February 7, 2020
Your IT service management platform and related tools are the workhorses and frameworks of operating any kind of successful IT organization, providing a way to track work, prioritize tasks, and make sure user issues get solved. It may not be the most glamorous technology in your organization's tech stack, but it gets the job done.
Yet today even ITSM and related tools and platforms are poised to change in a significant way -- driven by the data revolution.
"IT is where digital transformation begins, and we are a powerful strategic partner for CIOs all over the world," said Bill McDermott, in his first earnings call on January 29 as CEO of ServiceNow, which provides ITSM and other tools and frameworks to the IT industry. McDermott joined ServiceNow in October 2019 from SAP where he also served as CEO. "CIOs are struggling with fragmented legacy technology, instead of delivering the experiences their employees and customers really need, our IT workflows provide a stable platform from planning to operations to service management."
As part of the effort to help IT organizations scale the challenges ahead, ServiceNow has announced two acquisitions of artificial intelligence startups over the last few weeks. The two deals represent a larger trend in the IT tools space. Just as artificial intelligence will expand to underpin much of organizational technology, it will also underpin tools such as IT service management systems.
On January 29, ServiceNow announced the acquisition of Passage AI, a Mountain View, California-based conversational AI platform company. ServiceNow said that the deal will advance its deep learning AI capabilities and accelerate its vision of supporting all major human languages across the company's Now Platform and products, including ServiceNow Virtual Agent, Service Portal, Workspaces and emerging interfaces.
"Work flows more smoothly when people can get things done in their native language," said Debu Chatterjee, senior director of AI engineering at ServiceNow, in a statement.
On January 22, ServiceNow announced a deal to acquire Loom Systems, an Israel-based AI Ops company. ServiceNow said this deal will extend the company's AI Ops capabilities, giving customers deeper insights into their digital operations so they can prevent and fix IT issues at scale before they become problems. Loom will help ServiceNow increase customers' ability to apply AI to their knowledge base of issues and fixes for better insights into root causes, and it will allow them to automate remediation tasks. That will reduce the number of Level 1 IT incidents, according to the companies.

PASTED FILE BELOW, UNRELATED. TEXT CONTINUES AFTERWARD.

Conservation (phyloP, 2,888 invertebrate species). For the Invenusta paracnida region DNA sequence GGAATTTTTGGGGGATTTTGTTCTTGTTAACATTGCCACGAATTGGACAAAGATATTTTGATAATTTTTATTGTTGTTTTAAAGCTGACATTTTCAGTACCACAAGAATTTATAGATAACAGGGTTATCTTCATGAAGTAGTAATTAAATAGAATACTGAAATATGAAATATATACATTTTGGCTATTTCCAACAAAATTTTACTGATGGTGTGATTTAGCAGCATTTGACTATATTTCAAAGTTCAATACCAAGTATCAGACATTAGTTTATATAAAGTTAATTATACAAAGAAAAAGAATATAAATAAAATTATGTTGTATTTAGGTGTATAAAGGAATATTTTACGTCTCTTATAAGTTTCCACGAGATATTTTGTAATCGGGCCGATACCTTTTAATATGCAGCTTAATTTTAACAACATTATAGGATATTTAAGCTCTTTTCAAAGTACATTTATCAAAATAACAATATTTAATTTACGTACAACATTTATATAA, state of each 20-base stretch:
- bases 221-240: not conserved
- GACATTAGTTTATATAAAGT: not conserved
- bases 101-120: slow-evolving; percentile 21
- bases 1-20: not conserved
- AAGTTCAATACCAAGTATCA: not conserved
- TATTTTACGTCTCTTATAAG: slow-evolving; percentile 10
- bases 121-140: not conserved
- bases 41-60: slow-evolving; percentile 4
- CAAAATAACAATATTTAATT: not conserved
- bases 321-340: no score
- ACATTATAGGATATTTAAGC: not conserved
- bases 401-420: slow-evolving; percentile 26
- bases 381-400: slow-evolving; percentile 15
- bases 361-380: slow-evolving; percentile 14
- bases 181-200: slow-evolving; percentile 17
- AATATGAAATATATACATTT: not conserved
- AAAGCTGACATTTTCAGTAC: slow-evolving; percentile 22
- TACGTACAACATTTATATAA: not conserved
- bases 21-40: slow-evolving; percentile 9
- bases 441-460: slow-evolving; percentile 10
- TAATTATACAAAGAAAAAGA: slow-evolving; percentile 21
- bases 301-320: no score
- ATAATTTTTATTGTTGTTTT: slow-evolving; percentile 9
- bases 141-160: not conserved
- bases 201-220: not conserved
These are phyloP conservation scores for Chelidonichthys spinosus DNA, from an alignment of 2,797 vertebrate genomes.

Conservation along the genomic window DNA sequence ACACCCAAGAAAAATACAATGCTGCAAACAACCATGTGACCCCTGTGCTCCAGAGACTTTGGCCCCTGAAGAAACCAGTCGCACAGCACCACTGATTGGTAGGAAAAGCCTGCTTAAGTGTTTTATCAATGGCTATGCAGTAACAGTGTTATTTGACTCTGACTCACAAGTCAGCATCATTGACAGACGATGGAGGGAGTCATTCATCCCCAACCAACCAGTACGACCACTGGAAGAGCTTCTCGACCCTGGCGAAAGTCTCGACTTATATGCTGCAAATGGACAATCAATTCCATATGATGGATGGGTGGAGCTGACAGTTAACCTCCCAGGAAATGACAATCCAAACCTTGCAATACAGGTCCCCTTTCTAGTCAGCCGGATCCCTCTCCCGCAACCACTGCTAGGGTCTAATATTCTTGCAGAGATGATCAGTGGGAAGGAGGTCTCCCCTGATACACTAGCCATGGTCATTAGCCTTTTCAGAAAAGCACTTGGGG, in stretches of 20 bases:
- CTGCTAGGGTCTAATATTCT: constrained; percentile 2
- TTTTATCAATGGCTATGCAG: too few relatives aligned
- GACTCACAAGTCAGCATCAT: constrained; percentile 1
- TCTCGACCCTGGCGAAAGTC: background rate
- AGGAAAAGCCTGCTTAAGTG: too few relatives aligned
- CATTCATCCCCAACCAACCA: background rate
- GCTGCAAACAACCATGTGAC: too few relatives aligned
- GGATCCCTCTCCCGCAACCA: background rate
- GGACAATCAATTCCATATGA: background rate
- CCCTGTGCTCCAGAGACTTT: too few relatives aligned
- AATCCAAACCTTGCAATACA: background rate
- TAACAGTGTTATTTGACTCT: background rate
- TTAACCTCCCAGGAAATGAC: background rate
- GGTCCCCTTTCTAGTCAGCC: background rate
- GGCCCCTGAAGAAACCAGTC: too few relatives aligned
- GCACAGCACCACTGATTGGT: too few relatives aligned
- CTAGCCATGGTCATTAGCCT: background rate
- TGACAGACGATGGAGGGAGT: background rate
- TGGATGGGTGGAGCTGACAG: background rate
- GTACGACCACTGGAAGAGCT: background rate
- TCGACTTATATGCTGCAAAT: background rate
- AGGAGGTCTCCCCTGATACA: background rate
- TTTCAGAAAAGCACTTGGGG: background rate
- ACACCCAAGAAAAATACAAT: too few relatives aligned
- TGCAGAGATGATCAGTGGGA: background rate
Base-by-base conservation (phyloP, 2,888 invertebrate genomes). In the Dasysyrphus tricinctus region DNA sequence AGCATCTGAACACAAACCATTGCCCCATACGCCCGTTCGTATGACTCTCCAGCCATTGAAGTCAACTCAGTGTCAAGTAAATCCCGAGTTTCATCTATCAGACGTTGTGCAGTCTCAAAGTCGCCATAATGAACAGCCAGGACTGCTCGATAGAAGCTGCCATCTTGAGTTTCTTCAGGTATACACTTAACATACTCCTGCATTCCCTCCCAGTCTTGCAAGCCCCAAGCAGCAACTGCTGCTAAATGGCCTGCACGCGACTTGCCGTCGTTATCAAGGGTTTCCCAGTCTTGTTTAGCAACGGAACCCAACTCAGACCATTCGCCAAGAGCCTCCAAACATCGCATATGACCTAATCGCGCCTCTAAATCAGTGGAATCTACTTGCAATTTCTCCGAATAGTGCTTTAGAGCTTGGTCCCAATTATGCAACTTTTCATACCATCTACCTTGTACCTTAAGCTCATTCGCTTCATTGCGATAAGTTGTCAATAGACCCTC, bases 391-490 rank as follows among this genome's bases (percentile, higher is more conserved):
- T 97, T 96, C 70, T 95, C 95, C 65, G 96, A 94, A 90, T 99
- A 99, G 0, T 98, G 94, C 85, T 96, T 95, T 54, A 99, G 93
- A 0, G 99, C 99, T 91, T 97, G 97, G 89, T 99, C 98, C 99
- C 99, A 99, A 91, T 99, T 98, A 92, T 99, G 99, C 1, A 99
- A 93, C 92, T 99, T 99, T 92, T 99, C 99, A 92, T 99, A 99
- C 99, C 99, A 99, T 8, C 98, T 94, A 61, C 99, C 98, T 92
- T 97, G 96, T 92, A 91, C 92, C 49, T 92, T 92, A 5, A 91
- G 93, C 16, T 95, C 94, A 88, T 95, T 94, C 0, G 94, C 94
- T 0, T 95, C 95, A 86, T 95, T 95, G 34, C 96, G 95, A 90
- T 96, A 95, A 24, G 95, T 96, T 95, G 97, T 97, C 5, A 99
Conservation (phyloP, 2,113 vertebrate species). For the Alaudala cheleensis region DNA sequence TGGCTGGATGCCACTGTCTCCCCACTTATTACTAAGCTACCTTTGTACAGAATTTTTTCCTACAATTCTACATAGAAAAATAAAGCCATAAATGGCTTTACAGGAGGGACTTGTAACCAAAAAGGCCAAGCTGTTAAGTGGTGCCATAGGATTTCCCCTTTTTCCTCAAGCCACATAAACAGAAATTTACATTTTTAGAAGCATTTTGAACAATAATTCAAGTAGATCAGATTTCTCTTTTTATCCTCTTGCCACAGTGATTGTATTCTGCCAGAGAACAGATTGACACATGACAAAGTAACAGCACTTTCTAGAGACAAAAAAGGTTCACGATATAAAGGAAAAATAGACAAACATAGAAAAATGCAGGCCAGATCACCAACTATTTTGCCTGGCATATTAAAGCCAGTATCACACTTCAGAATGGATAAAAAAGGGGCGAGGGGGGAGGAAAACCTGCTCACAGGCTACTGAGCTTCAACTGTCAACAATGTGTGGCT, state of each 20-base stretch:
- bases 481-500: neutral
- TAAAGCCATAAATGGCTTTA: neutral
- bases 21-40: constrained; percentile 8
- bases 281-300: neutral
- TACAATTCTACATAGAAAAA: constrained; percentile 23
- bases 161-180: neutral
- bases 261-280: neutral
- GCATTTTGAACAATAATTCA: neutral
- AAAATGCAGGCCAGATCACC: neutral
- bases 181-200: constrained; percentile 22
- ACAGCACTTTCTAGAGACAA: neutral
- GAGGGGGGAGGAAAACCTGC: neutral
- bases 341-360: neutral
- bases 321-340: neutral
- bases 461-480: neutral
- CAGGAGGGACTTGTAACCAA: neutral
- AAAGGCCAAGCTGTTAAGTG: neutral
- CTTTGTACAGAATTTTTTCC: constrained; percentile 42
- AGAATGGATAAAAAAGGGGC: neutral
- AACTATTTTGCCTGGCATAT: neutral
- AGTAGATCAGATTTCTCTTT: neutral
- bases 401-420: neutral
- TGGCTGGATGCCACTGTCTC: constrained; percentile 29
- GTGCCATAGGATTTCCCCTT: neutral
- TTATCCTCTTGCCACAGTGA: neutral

Predictive analytics for IT issues is a big part of the strategy for all ITSM vendors, according to Gartner VP analyst Sanjit Ganguli. The huge volumes of data collected today by IT platforms, in monitoring applications and the cloud, plus the variety and velocity of that data, has changed the way IT has to operate.
"It's becoming more difficult to provide the level of service and the level of security and the level of performance that is required using purely human intelligence," Ganguli told InformationWeek. "ServiceNow and a lot of other vendors realized that they need to make investments in using more advanced analytical techniques to make sense of the data and derive insights from the data to make more actionable recommendations."
Ganguli said that AI Ops is an area that is maturing quickly with many vendors moving into the space. What's more, the Loom acquisition will add some deep algorithmic capabilities to ServiceNow's portfolio, which is something they were lacking in some regards, according to Ganguli.
Enhancing the predictive capabilities of the platform is definitely one of the goals of the Loom deal.
"By joining forces, we have the unique ability to bring together our AI innovations and ServiceNow's AI Ops capabilities to help customer prevent and fix IT issues before they become problems," said Gabby Menachem, CEO of Loom Systems, in a statement.
The two acquisitions recently announced by ServiceNow build on a series of other AI acquisitions over the last three years in the machine learning and natural language processing areas. They include Attivio, Parlo, FriendlyData, Qlue, and DxContinuum.
McDermott, in the analyst call, said that the Loom acquisition will extend the company's core.
"We're doing this all with the intent of strengthening the platform, but our core is our core," he said.
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